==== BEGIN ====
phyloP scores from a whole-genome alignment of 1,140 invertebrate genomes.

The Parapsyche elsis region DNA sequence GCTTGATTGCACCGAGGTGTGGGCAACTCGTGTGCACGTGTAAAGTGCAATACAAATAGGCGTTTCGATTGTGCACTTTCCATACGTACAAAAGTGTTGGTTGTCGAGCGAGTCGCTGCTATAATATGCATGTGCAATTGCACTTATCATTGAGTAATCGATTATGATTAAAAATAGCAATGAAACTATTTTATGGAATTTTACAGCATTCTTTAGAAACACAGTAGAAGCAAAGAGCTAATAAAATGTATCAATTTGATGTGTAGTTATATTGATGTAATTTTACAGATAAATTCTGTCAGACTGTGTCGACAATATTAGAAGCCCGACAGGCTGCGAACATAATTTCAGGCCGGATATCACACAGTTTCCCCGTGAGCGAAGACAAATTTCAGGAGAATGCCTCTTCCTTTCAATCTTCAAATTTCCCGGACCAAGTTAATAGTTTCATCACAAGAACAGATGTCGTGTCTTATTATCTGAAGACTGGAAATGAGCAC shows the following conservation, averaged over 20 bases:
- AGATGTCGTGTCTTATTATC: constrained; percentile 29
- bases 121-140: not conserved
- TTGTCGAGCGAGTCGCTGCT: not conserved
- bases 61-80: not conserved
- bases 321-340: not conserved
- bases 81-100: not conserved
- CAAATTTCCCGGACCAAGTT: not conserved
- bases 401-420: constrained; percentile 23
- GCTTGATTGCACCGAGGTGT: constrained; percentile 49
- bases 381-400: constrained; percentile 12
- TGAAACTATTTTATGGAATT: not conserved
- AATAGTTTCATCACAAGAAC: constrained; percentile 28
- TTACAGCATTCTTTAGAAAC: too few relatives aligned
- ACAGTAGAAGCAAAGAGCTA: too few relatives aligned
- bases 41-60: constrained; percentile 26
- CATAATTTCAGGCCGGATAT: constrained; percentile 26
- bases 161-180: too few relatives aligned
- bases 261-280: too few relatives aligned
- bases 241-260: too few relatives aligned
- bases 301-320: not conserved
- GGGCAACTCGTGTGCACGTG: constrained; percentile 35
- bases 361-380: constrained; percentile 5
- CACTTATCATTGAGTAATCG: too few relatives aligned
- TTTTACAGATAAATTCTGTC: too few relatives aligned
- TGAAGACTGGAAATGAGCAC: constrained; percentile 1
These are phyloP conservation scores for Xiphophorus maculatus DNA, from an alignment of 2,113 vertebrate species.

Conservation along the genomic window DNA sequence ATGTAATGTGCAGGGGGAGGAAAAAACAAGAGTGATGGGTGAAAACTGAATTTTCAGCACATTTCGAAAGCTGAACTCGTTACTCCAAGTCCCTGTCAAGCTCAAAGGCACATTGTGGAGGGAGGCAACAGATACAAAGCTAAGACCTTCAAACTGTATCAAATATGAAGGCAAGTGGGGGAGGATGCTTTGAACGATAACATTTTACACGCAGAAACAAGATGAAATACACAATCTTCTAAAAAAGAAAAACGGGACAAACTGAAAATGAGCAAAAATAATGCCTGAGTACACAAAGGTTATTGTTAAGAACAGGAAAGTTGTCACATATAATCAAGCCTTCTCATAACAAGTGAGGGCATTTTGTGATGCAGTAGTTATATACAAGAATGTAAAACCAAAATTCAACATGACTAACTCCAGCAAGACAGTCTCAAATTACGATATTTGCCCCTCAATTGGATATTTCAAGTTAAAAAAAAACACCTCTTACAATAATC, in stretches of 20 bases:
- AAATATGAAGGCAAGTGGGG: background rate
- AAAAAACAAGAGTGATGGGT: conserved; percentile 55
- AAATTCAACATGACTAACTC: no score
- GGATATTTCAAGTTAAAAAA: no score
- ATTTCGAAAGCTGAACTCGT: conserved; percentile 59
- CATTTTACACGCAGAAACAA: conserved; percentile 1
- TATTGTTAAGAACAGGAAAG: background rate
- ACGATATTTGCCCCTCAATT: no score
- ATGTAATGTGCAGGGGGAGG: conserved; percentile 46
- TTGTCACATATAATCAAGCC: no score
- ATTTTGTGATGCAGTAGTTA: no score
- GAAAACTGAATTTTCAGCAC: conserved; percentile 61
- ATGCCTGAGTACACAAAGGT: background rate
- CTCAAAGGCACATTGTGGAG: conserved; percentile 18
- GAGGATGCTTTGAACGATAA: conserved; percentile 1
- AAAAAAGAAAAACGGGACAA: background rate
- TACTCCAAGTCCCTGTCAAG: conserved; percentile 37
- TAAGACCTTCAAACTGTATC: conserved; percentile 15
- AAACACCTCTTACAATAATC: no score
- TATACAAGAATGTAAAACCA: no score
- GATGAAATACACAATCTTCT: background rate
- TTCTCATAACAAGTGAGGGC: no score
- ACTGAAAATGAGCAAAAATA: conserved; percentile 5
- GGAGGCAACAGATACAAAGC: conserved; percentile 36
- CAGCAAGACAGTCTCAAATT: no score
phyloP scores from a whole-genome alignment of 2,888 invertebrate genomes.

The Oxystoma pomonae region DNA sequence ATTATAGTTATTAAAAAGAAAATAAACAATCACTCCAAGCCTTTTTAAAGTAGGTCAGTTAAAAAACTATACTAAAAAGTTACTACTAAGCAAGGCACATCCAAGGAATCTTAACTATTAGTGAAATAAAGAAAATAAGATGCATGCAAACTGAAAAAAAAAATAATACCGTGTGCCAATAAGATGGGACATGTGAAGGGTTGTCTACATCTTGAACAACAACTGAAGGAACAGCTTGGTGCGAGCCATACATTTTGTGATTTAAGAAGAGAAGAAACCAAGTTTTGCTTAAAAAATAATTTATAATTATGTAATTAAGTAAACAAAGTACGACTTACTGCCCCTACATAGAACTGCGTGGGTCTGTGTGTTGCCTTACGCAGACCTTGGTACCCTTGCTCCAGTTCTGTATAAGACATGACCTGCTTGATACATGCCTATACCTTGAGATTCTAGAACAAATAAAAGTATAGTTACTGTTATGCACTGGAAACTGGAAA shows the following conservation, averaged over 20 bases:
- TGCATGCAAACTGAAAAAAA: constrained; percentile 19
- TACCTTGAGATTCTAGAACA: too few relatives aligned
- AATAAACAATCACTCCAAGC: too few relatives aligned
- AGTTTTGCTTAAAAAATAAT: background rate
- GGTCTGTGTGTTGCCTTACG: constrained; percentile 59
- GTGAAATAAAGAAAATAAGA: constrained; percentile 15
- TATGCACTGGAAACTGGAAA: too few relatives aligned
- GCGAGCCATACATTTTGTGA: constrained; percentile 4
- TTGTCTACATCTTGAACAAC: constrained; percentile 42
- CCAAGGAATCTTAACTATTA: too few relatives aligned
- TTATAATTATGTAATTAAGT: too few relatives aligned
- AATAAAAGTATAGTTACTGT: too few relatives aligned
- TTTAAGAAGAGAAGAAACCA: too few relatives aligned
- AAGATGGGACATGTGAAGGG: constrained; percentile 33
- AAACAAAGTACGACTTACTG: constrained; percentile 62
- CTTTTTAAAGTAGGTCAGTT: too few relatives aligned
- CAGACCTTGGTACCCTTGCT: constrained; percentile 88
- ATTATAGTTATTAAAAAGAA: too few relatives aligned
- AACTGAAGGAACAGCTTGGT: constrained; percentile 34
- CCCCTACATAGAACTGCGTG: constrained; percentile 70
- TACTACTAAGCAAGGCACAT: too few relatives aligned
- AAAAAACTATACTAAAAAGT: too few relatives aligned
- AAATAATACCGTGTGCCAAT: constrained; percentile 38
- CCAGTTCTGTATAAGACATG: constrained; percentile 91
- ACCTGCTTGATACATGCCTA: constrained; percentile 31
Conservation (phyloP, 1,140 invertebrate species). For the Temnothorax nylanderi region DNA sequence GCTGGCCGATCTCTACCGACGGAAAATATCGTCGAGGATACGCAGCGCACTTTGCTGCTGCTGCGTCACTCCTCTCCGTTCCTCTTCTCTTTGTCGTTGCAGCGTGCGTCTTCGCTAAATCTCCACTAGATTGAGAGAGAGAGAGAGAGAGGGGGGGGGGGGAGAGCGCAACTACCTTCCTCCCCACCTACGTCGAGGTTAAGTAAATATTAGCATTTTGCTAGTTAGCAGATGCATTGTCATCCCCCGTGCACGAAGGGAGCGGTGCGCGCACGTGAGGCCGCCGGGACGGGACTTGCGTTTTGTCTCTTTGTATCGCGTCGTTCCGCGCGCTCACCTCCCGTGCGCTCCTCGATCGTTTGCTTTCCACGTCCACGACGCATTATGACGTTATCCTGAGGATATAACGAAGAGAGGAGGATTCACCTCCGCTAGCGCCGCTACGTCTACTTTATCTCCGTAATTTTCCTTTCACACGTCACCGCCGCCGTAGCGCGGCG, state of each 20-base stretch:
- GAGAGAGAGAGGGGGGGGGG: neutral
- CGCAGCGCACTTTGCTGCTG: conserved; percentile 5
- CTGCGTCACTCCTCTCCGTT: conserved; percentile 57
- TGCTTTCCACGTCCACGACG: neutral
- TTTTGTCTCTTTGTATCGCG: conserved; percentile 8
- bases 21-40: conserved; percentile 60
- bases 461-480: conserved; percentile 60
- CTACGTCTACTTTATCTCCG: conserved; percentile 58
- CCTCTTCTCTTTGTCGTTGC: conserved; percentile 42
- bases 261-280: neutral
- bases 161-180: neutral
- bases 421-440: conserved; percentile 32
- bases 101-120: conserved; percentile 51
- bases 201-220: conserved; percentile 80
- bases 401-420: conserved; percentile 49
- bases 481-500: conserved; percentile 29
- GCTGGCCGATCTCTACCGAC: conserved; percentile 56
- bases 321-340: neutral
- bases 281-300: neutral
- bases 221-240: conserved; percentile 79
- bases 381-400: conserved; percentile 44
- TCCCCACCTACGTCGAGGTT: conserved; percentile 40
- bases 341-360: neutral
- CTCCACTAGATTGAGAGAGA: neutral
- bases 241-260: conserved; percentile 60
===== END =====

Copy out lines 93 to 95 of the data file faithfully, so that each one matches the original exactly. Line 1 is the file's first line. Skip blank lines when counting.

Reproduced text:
- bases 161-180: neutral
- bases 421-440: conserved; percentile 32
- bases 101-120: conserved; percentile 51